Luke 1:26-38 and 2:1-7
According to Culpepper, Luke’s infancy narrative is different from others “in that it constructs parallels and contrasts between the births and roles of John the Baptist and Jesus” (11). We also can see right away Luke’s concern for the ordinary, poor, downtrodden and outcast people in the world. “God chose the lowly rather than the high and mighty to fulfill the plan of redemption” (Culpepper, 52). We can see this choice in the people of Zechariah, Elizabeth, John, Mary, Joseph, and Jesus and in the way that God entered the world – as a helpless infant born to unwed parents in a stable in a relatively insignificant small town. As a matter of fact it is scandalous that God would even enter life as a human at all and yet the scandal is a sign of hope for us (Culpepper, 52-53, 67).
How are the Gospel’s themes played out in these particular passages?
Ask each workshop leader to summarize his or her workshop. As they do so, point out the concepts that each lesson reinforces. Ask workshop leaders if they have any questions about the logistics or practical application of their lesson.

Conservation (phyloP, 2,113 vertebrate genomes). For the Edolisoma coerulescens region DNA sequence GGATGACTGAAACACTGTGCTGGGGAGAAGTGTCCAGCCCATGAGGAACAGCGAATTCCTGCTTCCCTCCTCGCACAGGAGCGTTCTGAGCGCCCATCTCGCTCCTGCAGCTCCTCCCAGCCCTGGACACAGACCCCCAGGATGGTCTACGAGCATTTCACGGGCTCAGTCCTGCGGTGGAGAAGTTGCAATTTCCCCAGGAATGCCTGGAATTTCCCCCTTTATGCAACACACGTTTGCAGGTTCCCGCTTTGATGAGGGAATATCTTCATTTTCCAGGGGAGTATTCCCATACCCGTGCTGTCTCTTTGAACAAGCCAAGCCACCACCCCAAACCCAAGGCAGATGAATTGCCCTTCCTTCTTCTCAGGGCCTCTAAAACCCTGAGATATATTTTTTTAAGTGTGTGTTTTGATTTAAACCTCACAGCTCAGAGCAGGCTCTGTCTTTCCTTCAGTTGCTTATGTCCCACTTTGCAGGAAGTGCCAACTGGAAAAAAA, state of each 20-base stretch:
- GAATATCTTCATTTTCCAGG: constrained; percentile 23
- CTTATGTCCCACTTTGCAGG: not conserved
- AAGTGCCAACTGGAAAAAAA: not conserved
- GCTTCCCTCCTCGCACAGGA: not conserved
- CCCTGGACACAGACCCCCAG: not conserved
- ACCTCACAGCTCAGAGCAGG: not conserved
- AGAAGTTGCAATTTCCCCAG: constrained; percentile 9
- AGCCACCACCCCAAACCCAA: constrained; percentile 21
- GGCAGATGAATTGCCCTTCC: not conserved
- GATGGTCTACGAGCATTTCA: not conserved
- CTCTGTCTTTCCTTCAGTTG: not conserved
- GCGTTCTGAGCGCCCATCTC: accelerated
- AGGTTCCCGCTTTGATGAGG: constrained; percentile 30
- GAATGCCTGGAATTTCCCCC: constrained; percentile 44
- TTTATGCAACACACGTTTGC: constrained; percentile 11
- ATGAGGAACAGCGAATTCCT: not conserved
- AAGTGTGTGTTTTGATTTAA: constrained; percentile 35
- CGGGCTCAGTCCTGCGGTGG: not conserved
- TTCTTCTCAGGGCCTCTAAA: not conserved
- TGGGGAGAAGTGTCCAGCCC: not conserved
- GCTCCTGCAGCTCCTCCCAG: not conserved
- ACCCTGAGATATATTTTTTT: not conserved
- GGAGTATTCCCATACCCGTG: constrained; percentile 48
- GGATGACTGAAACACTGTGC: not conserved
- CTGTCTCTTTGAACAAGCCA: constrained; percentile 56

· In Creation Station the children will review all the concepts while creating a banner that will commemorate Jesus’ birth and the events that affected Mary and Joseph.
Nothing is impossible for God.
God brings new hope into the world through Jesus.
· In Good News the children will learn that Jesus brings hope and that we can also find hope in seeing God’s plans fulfilled in Jesus Christ.
· In Apostles’ Playhouse the children will act out Jesus’ birth and talk about how it affected Mary, Joseph and the shepherds.
· In Bread of Life Café the children will learn about what Jesus’ name means and will celebrate the hope he brings by baking angel cookies.